- Conscious competence: You’ve acquired the knowledge and skills needed to perform a particular task or function, but you still need to actively think about how to apply these skills. It’s like casting a spell correctly but only after chanting the incantation and waving your wand around a few times.
- Unconscious competence: You’ve mastered a particular skill to the point where you can perform it automatically and without conscious effort. It’s like casting a spell without even thinking about it, like it’s second nature.
CoPs can be your Hogwarts, helping their members progress through those stages: from completely clueless (UC) to realizing they need to learn or improve (CI) to actively applying their knowledge and skills (CC) to eventually mastering these skills and performing them automatically (UC). By providing regular, ongoing opportunities for L&D, a space for support and encouragement and fostering a culture of trust and connection, CoPs help professionals acquire the knowledge and skills needed to succeed in their roles and advance their careers.
Casting Special Spells
So how can organizations encourage the development of CoPs? One way is to actively promote and support existing ones. This can include providing dedicated time and resources for CoP activities, as well as recognizing and rewarding participation in these groups. As work from home becomes the new normal, CoPs can also exist virtually or in hybrid mode, bridging that gap between those employees who may not meet each other often in real life.
Another key success factor is leadership support. By demonstrating the value of CoPs and encouraging participation, leaders feed into a culture of continuous learning.
One Magic Wand Does Not Fit All
Some of us are lone learners: Those who prefer to work from home, prepare ahead and go at our own pace without distractions from others. Others are social learners. For all of us though, learning and change can only happen if we feel safe to try and fail. So here is the secret ingredient of the secret sauce: To fully reap the benefits of participating in CoPs, learners need personalized learning! Wizards in the making won’t all flourish in the same space and under the same conditions.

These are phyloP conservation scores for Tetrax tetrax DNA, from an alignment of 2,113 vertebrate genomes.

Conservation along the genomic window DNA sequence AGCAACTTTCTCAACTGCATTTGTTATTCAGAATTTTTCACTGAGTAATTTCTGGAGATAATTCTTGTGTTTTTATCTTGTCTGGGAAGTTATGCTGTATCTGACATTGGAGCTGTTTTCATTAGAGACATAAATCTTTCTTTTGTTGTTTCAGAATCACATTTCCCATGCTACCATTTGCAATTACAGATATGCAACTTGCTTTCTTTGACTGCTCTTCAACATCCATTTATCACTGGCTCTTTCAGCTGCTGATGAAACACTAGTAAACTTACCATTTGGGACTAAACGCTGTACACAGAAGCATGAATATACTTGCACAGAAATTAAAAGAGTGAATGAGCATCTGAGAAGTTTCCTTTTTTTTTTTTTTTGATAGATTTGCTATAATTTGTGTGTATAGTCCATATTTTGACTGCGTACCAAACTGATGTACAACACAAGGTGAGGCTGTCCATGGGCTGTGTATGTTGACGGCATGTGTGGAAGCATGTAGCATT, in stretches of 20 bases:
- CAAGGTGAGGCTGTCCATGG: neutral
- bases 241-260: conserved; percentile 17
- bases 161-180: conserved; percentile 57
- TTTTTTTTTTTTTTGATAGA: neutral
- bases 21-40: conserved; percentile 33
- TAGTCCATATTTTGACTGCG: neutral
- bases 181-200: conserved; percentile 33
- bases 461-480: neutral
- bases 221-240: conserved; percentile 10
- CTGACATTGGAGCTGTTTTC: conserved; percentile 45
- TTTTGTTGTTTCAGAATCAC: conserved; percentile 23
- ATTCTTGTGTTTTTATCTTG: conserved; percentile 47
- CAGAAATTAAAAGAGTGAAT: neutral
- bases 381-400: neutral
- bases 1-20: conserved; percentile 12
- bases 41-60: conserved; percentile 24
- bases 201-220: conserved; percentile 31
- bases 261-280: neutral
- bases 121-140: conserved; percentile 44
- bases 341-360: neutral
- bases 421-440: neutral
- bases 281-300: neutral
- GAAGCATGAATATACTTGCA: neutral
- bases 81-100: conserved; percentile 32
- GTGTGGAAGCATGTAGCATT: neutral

In a 100-student graduate leadership seminar at a North American university, we actively encouraged students to choose a CoP to support their learning. Some chose virtual-only groups, others preferred in-person meetings. Several belonged to more than one CoP while others chose a more passive approach and asked to be integrated instead of choosing themselves.
From Astronauts to Wizards
Taibi Kahler showed in his research and his work with NASA astronauts how the right environment profoundly impacts individual performance. If we are left to gravitate toward CoPs that fit our preferences, we flourish. If we are forced into a CoP that does not fit the way we need to learn and work, we slowly disengage, or worse, sabotage.
Using the Process Communication Model® (PCM) matrix of environmental preferences (see Figure 1) helped the pedagogical team tailor CoPs to individual preferences. Who belongs to more than one CoP? Who prefers virtual get-togethers? Who actively participates and who stays in the shadows? Evaluation questionnaires filled out at the end of the semester reported 92% satisfaction with using CoPs as a learning support, even for those who experienced conflicts. Yes, there can be conflicts at Hogwarts!
Learning Needs More Magic
CoPs are a highly effective way to offer learners a sense of belonging and connection, which helps to build confidence and motivation. These relationships can be particularly valuable for newer or less experienced employees, who may feel more isolated or uncertain in their roles, much like first-year students at Hogwarts.
By actively promoting and supporting these communities to meet the needs of different teams and individuals, organizations can encourage the development of strong CoPs that drive performance and success.